Oregon Jury Awards Injured Victim of Wired Glass Accident
July 1, 2011
A Multnomah County, Ore., jury, has determined that Portland Public Schools (PPS) was negligent in a 2007 accident, in which then 13-year-old Shakiya Sargent’s right leg pierced the lower glass lite of the interior wire-glass doors that separated the cafeteria from the art hallway at Beaumont Middle School. The jury awarded Sargent $222,000 in damages; reports, however note that due to tort limits this will be capped at $147,000.
According to the complaint the accident occurred when Sargent was late for art class and, with her arms loaded with books, kicked the heavy door open with her right foot. As the complaint alleges, “the glass in the door was wired glass, designed not to shatter upon contact.” It also alleges that the defendant, PPS, was “warned by the superintendent of Public Instruction about documented serious injuries to students as a result of collisions with wired glass.”
The complaint reads that “the defendant knew that students foreseeably run in school hallways; and that wired glass in a doorway located in a high traffic and spill intensive area between the cafeteria and adjacent gymnasium, outdoor exit and classroom, causing students to be subjected to an unreasonably greater risk of severe injury.”
Greg Abel, whose son Jarred was severely injured in a 2001 wired glass accident, was retained by the law firm as an expert in the case. He explained to USGNN.com™ that PPS has taken a strong position against wired glass code change proposals, including former senator Vicki Walker’s 2003 Senate bill, which Abel says was also heavily lobbied against.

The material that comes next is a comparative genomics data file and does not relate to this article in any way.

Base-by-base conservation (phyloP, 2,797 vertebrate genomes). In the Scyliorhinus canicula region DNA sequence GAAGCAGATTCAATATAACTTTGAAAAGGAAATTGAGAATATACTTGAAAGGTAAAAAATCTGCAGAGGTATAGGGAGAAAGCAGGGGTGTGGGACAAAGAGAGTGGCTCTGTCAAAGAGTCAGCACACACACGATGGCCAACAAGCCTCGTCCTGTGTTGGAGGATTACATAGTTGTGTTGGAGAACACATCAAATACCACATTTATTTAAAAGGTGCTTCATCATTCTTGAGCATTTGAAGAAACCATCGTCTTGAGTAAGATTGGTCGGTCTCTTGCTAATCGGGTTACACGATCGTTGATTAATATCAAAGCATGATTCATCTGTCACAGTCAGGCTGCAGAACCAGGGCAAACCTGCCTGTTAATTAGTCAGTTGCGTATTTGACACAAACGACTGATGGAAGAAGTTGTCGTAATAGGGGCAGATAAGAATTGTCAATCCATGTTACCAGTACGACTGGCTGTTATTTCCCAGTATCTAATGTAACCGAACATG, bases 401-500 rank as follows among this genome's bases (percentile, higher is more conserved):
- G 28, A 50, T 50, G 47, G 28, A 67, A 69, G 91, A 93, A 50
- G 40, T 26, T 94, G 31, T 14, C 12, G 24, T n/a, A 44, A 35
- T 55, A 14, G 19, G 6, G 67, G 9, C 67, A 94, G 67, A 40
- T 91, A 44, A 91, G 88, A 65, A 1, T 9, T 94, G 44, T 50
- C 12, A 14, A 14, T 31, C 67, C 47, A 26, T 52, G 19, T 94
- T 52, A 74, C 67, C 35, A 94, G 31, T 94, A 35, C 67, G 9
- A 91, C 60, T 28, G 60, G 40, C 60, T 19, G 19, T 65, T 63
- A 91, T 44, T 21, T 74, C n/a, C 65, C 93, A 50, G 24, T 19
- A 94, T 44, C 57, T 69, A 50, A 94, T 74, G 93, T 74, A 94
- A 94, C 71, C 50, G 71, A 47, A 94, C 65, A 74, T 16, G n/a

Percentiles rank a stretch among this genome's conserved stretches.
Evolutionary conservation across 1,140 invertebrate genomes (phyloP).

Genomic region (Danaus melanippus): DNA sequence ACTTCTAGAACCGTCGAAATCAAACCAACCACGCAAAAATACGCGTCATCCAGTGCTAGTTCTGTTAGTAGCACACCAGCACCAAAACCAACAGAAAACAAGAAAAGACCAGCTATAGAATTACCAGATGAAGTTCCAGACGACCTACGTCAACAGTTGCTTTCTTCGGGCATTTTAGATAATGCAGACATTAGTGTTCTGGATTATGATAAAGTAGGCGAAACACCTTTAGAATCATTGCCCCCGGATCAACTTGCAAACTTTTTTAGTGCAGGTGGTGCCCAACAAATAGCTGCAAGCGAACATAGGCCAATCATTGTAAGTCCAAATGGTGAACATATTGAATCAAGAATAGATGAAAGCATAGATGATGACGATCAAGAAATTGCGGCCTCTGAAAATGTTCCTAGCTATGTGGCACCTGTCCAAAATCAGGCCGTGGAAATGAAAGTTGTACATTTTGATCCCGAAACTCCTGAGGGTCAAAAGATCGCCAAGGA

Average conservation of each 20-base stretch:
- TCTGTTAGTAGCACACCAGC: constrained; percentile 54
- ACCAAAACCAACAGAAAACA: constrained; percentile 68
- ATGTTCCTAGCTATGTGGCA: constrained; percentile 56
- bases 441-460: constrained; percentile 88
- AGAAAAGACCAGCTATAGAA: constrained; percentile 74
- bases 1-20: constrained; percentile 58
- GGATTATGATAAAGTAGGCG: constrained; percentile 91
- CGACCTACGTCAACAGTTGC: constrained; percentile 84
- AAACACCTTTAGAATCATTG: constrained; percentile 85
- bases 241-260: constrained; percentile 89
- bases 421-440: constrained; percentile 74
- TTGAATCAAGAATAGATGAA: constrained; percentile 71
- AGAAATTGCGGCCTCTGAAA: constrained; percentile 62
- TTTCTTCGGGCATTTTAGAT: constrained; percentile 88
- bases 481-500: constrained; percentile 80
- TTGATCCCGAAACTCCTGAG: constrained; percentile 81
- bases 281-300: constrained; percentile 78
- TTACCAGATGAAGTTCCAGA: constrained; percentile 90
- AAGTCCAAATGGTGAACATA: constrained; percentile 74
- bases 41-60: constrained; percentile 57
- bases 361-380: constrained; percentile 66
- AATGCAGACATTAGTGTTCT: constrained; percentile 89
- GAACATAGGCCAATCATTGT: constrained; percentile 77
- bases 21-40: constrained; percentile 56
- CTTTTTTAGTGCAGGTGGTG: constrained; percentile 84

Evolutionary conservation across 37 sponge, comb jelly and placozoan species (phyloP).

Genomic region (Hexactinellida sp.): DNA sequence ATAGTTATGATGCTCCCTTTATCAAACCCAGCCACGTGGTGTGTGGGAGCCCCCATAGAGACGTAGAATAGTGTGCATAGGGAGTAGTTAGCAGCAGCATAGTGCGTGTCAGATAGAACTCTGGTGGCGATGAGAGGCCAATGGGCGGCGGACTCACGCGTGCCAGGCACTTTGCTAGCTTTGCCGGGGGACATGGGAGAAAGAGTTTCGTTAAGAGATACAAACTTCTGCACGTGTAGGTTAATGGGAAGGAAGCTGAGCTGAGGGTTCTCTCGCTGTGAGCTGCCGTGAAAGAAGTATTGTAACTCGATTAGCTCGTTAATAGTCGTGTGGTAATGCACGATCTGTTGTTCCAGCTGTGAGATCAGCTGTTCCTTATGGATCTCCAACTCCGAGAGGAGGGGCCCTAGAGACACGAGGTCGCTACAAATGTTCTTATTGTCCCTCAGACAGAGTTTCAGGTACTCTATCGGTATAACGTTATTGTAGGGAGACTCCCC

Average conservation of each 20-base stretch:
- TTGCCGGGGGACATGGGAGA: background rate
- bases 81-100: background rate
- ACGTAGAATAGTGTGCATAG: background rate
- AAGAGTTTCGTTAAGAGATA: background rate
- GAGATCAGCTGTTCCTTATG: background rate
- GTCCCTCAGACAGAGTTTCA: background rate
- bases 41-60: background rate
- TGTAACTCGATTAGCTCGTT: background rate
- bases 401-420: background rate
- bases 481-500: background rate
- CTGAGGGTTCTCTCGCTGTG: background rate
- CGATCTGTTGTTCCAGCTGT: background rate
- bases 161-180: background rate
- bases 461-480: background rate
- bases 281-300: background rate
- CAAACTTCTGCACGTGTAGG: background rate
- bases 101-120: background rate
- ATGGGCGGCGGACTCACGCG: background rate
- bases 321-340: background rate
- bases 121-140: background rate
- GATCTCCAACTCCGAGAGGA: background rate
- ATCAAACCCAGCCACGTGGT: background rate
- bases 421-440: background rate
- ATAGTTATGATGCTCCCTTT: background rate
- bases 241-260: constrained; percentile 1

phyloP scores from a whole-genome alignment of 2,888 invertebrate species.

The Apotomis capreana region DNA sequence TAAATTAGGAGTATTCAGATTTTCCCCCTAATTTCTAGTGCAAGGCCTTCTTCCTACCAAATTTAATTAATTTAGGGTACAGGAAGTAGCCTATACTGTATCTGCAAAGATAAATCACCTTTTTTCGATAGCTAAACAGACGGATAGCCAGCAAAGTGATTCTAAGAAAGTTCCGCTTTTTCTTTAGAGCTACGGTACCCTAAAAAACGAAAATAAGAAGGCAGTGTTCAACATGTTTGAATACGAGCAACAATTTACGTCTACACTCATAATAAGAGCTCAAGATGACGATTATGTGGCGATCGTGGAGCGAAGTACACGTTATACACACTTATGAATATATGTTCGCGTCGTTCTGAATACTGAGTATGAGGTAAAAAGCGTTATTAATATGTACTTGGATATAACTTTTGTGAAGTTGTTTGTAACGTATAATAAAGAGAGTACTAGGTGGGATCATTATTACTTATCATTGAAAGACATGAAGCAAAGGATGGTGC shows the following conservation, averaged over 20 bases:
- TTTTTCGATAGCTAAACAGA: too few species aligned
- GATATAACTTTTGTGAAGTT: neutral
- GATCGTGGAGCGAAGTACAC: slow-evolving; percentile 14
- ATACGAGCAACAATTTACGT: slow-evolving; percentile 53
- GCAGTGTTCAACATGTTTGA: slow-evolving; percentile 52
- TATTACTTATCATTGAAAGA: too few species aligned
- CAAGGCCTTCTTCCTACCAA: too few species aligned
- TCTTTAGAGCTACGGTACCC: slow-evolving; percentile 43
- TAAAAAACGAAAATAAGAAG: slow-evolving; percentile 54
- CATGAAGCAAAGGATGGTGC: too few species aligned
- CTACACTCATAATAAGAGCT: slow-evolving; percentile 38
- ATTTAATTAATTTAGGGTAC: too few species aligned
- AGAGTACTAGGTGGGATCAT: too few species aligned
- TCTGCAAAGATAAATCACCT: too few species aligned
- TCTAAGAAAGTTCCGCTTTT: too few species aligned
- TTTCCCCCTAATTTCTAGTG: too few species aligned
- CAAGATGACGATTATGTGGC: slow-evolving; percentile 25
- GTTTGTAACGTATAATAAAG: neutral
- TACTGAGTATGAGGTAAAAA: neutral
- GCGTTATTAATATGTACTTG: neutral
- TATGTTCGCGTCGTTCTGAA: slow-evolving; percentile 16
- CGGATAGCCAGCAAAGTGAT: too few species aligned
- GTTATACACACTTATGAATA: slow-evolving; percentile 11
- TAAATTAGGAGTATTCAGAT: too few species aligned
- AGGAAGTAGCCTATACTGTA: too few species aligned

According to Abel, prior to Sargent’s accident the school system had received memos and notices concerning wired glass. For example, in 2003 Susan Castillo, superintendent of public instruction with the Oregon Department of Education, issued a memo to public school superintendents informing them about new building codes that require all glass in areas subject to human impact to meet recognized impact standards. However, according to one local news report “when Keith Dozier, one of Shakiya's lawyers, deposed teachers, custodians and administrators at Beaumont, not one remembered a single word of warning from the district on the problems with wire glass in the four years after Castillo's memo.”
While this most recent ruling may be a victory for Sargent, Abel, who has spent the past decade speaking out and lobbying against the unsafe uses of wired glass, says there is still much work to be done.
“The unfortunate part is that there’s so much wired glass out there and it’s only a matter of time before something like this happens again,” says Abel.
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